SEATTLE — Nordstrom is casting a wide net to expand.
"We are in a very strong niche right now," said Blake Nordstrom, president of the 98-store fashion specialty chain, in brief comments after the retailer's annual meeting in the conference room of its downtown flagship here.
Earlier, before an audience of about 200 shareholders, Nordstrom cited various financial milestones reached last year, such as sales, gross profit, stock price and earnings before taxes. He also took note of Moody's and Standard & Poor's pecking orders for retailers in terms of credit ratings. "Only Wal-Mart and Target are ahead of us," said Nordstrom.
The company plans to add at least 26 stores in the next five years, and executives said more store openings could be added. Existing stores also are being aggressively remodeled, with $100 million targeted to revamp seven stores annually, Nordstrom said.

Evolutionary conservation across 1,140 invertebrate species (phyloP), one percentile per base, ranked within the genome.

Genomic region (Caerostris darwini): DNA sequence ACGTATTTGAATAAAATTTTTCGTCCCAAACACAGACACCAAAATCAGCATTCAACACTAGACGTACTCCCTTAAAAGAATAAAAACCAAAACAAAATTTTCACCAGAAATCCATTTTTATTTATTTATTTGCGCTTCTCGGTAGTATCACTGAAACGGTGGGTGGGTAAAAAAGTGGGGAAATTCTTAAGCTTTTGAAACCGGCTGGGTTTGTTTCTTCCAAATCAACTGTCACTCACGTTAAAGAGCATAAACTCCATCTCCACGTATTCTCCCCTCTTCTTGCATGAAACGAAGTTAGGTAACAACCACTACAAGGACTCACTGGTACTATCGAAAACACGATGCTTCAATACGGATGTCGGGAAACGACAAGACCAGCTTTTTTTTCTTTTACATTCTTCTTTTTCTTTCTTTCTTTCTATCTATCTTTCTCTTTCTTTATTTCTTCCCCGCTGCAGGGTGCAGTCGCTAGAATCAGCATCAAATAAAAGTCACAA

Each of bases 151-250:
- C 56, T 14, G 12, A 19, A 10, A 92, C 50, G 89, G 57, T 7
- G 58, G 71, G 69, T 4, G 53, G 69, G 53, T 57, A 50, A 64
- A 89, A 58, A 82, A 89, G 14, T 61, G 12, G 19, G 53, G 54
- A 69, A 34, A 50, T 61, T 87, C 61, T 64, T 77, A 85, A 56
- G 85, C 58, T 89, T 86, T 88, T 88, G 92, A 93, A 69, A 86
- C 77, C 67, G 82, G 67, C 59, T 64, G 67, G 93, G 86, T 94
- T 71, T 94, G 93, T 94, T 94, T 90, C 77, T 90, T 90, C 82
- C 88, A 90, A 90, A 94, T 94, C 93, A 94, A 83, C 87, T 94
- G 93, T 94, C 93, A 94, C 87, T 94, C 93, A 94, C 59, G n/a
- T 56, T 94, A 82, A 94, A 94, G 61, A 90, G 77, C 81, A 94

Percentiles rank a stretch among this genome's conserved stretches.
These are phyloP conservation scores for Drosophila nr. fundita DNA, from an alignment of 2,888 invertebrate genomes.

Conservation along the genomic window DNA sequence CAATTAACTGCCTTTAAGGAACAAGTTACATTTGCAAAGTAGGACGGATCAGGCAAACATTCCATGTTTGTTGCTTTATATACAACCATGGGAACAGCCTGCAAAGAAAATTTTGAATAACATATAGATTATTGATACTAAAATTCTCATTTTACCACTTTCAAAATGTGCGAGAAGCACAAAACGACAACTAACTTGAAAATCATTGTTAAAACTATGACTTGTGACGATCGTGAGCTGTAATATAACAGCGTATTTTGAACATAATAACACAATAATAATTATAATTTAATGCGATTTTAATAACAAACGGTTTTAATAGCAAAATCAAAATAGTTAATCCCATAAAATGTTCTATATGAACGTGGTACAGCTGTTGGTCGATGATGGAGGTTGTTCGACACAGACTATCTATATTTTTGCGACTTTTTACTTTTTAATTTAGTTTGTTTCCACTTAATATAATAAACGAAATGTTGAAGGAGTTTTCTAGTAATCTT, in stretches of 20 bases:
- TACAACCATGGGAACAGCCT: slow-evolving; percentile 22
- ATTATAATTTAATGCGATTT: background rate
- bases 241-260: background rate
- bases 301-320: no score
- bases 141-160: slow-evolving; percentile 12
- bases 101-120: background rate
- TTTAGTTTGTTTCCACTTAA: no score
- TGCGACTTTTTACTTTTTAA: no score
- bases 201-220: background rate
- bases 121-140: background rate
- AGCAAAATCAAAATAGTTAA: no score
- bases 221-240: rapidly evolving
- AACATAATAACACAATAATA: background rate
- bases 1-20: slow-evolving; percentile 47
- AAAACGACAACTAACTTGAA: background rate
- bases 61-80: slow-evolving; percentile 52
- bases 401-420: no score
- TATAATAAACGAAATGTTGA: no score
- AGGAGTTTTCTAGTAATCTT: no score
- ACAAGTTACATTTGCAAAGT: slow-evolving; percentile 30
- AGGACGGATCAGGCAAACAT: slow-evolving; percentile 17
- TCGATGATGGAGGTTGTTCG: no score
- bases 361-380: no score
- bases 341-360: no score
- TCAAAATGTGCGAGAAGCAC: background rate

Regarding online sales, the president said he expects business on the store's Internet site to double in size to $1 billion in the next few years. To that end, this year the company is doubling the size of its online and catalogue distribution center in Cedar Rapids, Iowa, to 600,000 square feet.
On Thursday the publicly held retailer, with the Nordstrom family at its helm since 1901, reported first-quarter revenues of $1.96 billion, up 9.3 percent from the same quarter last year.
Total sales in 2006 were up 10.8 percent for an annual record of $8.6 billion. Last year, same-store sales — for doors open at least one year — posted a year-over-year gain of 7.5 percent for the fifth consecutive annual increase. For this year, same-store sales are expected to increase 3 to 4 percent, a company spokesman said.
While retail basics such as tight management of inventory and improved technology are boosting the bottom line, Nordstrom cited customer demand for more and diverse fashions as key to the business flourishing. In addition, Nordstrom said the company has been able to take advantage of market openings for demand in fashion created by the consolidation of competitors, among other changes in the industry.
Not affecting sales, Nordstrom said, is the spike in gasoline prices or other increases in the cost of living. "If we were a basic-commodity" business, things would be different, he said.
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